- Series: Open Court Classics
- Paperback: 236 pages
- Publisher: Open Court; Reprint edition (December 30, 1998)
- Language: English
- ISBN-10: 0812690230
- ISBN-13: 978-0812690231
- Product Dimensions: 0.5 x 5.2 x 8 inches
- Shipping Weight: 10.4 ounces (View shipping rates and policies)
- Average Customer Review: 4.5 out of 5 stars See all reviews (23 customer reviews)
- Amazon Best Sellers Rank: #135,212 in Books (See Top 100 in Books)
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Course in General Linguistics (Open Court Classics) Reprint Edition
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I am delighted that Wade Baskin's classic translation is back in print, especially since Saussy and Meisel's judicious updating and summary of recent scholarly discoveries make this an invaluable resource for English readers. --This text refers to an alternate Paperback edition.
Text: English, French (translation) --This text refers to an out of print or unavailable edition of this title.
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Top customer reviews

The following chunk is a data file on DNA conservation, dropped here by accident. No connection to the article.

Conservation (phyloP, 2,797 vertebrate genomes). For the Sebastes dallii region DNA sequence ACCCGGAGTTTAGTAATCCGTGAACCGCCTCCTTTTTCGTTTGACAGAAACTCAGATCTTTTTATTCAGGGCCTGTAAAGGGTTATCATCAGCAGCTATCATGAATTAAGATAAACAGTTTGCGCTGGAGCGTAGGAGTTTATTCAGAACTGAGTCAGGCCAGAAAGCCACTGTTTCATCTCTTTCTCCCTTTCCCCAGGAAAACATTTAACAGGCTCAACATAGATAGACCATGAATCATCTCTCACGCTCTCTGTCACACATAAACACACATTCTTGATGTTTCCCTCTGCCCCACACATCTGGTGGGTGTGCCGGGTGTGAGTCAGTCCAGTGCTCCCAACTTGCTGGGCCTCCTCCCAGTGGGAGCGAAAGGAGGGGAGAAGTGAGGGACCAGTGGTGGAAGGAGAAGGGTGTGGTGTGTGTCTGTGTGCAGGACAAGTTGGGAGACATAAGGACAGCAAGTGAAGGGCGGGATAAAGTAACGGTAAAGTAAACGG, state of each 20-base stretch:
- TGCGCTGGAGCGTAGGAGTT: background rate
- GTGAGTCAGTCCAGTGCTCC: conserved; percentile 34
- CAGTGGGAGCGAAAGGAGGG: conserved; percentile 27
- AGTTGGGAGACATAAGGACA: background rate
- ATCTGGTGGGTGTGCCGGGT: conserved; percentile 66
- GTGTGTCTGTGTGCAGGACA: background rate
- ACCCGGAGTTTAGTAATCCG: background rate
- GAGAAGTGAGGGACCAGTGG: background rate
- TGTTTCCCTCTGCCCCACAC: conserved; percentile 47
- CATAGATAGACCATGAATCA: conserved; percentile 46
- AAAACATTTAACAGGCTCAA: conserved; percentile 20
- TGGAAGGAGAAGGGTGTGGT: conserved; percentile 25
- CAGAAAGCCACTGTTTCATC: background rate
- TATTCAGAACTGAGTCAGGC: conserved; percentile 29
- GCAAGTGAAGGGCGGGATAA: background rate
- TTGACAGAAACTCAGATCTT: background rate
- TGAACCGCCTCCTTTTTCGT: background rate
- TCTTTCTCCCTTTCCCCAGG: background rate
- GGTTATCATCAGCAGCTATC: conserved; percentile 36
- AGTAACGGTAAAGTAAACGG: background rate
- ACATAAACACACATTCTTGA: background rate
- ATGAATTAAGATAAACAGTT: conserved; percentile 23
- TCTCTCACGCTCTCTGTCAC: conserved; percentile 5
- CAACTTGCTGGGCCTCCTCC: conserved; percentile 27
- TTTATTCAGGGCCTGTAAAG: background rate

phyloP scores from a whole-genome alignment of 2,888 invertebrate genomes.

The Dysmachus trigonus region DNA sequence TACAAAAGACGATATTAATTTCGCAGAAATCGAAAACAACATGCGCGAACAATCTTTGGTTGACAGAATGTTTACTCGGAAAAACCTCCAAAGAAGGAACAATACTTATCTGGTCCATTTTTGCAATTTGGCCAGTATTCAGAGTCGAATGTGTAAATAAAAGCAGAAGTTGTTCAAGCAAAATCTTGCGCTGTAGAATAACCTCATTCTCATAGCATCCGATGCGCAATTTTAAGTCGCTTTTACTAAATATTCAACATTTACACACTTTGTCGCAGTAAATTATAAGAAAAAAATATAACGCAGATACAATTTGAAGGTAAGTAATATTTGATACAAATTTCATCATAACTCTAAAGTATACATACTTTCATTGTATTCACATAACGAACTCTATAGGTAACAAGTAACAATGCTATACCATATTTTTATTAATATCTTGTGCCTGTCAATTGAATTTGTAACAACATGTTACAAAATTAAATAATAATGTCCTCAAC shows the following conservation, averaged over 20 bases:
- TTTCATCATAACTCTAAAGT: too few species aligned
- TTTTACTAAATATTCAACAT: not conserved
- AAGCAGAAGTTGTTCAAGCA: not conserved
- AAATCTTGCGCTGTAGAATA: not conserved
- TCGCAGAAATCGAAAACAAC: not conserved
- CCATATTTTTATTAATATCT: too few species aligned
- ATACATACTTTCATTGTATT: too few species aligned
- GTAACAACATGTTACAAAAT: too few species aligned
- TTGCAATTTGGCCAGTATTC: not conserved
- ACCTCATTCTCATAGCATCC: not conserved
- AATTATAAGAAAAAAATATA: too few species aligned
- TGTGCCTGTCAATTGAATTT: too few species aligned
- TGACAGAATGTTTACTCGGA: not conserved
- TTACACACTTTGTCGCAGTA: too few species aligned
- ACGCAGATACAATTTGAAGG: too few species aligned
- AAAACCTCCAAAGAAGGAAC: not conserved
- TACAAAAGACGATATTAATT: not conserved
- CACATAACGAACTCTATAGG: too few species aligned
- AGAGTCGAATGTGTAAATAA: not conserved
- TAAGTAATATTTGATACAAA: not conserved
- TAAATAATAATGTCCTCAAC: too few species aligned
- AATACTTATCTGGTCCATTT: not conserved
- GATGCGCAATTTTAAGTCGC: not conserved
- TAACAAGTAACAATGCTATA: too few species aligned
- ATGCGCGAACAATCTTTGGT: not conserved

This book is not particularly difficult; it's a bit dry, but what can you expect from a linguistics class? If you read it carefully, you'll have no problem grasping what he is saying... and, when you are done, you will be well on your way to understanding what people like Lacan, Derrida and Foucault are trying to say. (You'll also be well along your way to understanding Claude Levi-Strauss, who attempted to do for anthropology what Saussure did for linguistics). If you want to understand modern philosophy, Saussure is as indispensible as Marx or Freud. Combine this with *Saussure for Beginners* and you'll pick up Saussure's train of thought in no time.
That said, do not be fooled into buying the cheaper 'Open Court Classics' edition of the 'Cours', in a translation by Roy Harris. For most purposes, the Columbia University Press edition, a 2011 revision of the classic Wade Baskin translation by Perry Meisel, is best. Unfortunately, that is also why it is more than double the price.
An example: Compare p.67 of the Open Court Harris translation with p.67 of the Columbia Meisel edition: In the former, the sign is divided into 'signal' and 'signification', whereas in the latter, the sign is divided into 'signifier' and 'signified'.
While one may debate the relative virtues of these terminologies, the latter is almost universally used and recognized, while I for one have never heard anyone utter the former. Certainly, anyone reading this work for the first time would benefit from encountering it in the same terms as their disciplinary peers.